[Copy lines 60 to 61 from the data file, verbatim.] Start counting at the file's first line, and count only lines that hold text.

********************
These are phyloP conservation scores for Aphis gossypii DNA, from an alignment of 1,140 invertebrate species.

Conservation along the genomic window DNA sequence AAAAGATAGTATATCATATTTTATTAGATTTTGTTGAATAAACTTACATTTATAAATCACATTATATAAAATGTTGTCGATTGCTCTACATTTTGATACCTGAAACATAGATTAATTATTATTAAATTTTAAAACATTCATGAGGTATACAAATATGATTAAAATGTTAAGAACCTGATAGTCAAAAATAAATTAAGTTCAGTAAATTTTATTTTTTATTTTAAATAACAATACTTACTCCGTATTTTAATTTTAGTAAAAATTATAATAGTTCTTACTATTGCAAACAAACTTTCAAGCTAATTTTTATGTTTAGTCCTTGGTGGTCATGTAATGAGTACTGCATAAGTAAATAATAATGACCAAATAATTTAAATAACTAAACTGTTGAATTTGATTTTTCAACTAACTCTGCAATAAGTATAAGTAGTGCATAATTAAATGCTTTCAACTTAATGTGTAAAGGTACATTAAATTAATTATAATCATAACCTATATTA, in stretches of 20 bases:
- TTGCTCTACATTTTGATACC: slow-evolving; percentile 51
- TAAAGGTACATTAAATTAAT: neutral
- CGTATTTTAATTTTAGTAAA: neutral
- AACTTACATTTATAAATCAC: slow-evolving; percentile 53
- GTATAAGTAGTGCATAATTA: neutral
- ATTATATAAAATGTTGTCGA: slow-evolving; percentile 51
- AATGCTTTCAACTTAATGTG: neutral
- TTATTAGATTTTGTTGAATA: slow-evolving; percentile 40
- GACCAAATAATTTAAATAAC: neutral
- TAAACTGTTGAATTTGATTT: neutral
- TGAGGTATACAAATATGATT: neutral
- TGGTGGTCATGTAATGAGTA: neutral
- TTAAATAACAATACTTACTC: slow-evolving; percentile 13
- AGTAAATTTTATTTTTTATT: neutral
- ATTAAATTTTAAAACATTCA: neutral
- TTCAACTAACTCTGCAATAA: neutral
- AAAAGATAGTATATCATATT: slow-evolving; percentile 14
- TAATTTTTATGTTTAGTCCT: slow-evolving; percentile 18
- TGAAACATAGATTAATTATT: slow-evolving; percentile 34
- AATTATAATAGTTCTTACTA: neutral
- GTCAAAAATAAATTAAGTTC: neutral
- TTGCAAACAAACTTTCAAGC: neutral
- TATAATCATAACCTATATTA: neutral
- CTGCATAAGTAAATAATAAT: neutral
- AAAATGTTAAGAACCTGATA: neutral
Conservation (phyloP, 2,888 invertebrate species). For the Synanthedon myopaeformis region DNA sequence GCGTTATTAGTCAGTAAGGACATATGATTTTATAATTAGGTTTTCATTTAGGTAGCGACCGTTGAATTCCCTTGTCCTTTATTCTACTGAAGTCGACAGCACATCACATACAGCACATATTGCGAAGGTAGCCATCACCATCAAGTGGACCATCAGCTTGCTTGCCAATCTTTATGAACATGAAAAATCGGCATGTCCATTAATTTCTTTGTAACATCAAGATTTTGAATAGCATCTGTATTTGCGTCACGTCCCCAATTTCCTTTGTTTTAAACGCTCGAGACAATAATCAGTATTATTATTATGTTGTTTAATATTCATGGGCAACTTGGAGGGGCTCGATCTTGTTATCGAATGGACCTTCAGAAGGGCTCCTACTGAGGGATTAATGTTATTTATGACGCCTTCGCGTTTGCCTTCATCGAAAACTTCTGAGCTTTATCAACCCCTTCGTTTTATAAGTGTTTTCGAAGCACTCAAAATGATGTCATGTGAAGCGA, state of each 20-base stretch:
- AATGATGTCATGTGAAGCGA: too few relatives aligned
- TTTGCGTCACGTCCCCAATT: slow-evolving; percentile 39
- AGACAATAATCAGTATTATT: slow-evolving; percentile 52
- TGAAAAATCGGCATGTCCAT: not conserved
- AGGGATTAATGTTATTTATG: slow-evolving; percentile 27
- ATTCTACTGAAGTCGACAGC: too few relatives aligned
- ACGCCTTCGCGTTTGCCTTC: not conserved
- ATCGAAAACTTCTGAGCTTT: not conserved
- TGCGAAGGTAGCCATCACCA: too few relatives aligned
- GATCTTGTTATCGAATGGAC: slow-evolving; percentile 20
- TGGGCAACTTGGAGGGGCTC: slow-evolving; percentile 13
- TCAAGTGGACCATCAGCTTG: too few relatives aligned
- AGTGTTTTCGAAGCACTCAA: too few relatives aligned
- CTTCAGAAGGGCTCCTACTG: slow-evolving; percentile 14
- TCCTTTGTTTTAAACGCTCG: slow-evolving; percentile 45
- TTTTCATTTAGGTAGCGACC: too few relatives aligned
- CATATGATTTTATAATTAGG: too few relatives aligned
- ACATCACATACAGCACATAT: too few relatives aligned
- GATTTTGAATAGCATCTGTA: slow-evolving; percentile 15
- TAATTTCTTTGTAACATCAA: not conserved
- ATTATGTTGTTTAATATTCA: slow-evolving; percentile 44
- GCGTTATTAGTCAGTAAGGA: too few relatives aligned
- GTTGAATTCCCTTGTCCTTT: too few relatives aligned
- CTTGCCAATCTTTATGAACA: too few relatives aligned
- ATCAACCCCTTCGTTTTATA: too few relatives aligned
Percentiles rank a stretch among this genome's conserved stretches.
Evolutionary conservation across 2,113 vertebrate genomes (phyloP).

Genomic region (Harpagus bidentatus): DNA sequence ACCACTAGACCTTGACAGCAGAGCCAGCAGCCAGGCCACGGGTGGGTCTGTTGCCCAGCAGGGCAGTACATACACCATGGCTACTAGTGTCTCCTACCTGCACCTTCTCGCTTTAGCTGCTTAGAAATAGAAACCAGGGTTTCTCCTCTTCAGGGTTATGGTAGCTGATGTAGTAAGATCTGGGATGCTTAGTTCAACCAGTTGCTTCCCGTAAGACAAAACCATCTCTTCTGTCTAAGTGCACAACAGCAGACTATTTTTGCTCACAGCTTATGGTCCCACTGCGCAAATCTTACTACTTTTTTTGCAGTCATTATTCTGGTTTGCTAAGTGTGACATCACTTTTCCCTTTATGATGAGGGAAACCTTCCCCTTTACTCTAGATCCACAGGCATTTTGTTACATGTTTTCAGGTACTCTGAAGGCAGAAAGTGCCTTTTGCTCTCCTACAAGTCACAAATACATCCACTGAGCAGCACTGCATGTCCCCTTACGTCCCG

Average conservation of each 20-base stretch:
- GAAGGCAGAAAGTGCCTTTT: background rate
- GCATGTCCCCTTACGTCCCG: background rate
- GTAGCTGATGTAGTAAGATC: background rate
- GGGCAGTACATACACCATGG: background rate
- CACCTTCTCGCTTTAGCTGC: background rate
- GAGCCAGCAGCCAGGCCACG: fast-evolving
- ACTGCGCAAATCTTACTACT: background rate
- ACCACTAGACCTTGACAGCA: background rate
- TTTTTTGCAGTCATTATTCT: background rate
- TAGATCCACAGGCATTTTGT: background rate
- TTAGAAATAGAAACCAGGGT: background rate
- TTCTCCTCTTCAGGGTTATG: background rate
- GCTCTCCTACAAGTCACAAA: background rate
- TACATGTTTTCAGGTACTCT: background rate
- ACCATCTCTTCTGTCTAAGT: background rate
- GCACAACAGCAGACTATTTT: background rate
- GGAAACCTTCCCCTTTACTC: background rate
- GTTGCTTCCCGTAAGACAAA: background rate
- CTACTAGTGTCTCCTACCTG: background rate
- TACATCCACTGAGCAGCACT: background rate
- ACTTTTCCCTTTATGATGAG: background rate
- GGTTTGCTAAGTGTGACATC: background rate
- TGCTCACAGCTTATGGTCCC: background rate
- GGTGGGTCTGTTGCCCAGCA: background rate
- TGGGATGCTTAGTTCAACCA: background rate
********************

- GTAGCTGATGTAGTAAGATC: background rate
- GGGCAGTACATACACCATGG: background rate